thrive. World population has doubled in my lifetime, but the
world's income has octupled. The richest places on Earth are among
the most densely populated.
By contrast, it's a fair bet that if you took
a few million rabbits and let them loose on Manhattan island, they
would starve, fight, sicken and generally peter out. Whether you
like it or not, whether you think it can continue forever or not,
you cannot deny that when people come together in dense swarms,
they often get richer.
This video was made by an organisation funded partly by the UK taxpayer.
Francis Crick's letters from the 1950s, supposedly thrown away
by `an over-zealous secretary', have come to light in Sydney
Brenner's papers. Alex Gann and Jan Witkowski found them when they
went through the Brenner archive. The secretary is exonerated. The
Crick Brenner office (they shared a room) was moved twice in the
As one of Crick's biographers I have done some interviews, for
example with the LA Times.
My main reaction is that this is a thrilling discovery that adds
lots of colour and enriches the story but does not rewrite history
in any fundamental way. Not that I have read all the letters
There is a big push on to draw attention to species extinction
in the run up to a Biodiversity Jamboree in Japan.
But something struck me as odd as I listened to the radio this
morning. There was a lot of talk of `extinctions' of thousands of
plants, as turned up by a new report from Kew Gardens. When I
opened the newspapers (online), I found that actually the report
was not about extinctions, but about threats of extinction. Then I
looked at the list cited by the Times and Guardian. Right there at the top:
Wollemi pine (Wollemia nobilis) -
I am now writing a weekly column in the Wall Street Journal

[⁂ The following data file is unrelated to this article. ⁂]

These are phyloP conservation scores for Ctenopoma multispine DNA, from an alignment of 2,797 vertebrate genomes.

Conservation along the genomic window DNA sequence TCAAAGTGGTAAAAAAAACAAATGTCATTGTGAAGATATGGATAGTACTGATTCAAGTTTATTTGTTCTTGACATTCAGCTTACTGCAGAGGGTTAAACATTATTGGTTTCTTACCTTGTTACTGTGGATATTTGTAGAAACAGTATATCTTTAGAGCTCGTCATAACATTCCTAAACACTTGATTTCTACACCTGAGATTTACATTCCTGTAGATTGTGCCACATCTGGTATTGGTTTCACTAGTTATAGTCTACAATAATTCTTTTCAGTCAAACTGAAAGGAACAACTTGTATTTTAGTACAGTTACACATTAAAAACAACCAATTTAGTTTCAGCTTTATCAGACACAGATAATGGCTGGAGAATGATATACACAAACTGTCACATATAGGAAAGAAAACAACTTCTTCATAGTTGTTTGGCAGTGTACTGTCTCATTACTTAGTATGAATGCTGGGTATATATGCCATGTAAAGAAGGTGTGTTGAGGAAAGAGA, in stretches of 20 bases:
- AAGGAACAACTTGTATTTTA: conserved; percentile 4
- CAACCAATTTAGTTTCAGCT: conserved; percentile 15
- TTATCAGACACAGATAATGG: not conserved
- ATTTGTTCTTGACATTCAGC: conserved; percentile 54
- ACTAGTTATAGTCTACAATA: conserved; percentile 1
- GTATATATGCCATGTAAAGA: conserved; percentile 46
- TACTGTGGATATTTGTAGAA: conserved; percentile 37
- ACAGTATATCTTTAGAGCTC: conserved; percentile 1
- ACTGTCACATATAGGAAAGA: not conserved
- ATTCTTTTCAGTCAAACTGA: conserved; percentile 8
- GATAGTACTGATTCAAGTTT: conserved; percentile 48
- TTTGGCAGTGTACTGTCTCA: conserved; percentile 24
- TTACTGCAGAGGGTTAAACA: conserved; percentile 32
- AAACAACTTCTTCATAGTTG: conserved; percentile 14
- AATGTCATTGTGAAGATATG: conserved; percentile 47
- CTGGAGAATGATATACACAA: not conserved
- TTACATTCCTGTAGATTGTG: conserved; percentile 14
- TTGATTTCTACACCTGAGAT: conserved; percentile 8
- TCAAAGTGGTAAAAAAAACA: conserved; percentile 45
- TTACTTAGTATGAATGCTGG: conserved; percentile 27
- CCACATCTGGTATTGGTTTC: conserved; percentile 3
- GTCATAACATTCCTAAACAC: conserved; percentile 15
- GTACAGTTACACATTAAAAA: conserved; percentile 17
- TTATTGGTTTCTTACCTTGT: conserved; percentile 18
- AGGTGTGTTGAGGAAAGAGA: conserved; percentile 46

called Mind and Matter. Here's the first one.
Recently, the psychologist David Buss's team
at the University of Texas at Austin reported that men, when
looking for one-night stands, check out women's bodies. Or as they
put it, "men, but not women, have a condition-dependent adaptive
proclivity to prioritize facial cues in long-term mating contexts,
but shift their priorities toward bodily cues in short-term mating
Like many results in evolutionary psychology,
this may seem blindingly obvious, but that does not stop it from
being controversial. Earlier this month a neuroscientist in
Britain, Gina Rippon, lambasted what she called the "neurohype"
about sex differences: "There may be some very small differences
between the genders, but the similarities are far, far
From Cafe Hayek comes this:
When materials are worth
recycling, markets for their reuse naturally arise. For
materials with no natural markets for their reuse, the benefits of
recycling are less than its costs - and, therefore, government
efforts to promote such recycling waste
Everyday experience should teach
us this fact. The benefits of recycling clothing, for
example, are large enough to prompt us to buy costly
clothes-recycling machines that we routinely use to recycle for
tomorrow the clothes we wear today. We call these machines
"washers and dryers." And when American families no longer
want their clothing, organizations such as Goodwill come by to
gather the discarded garments to recycle them for use by poor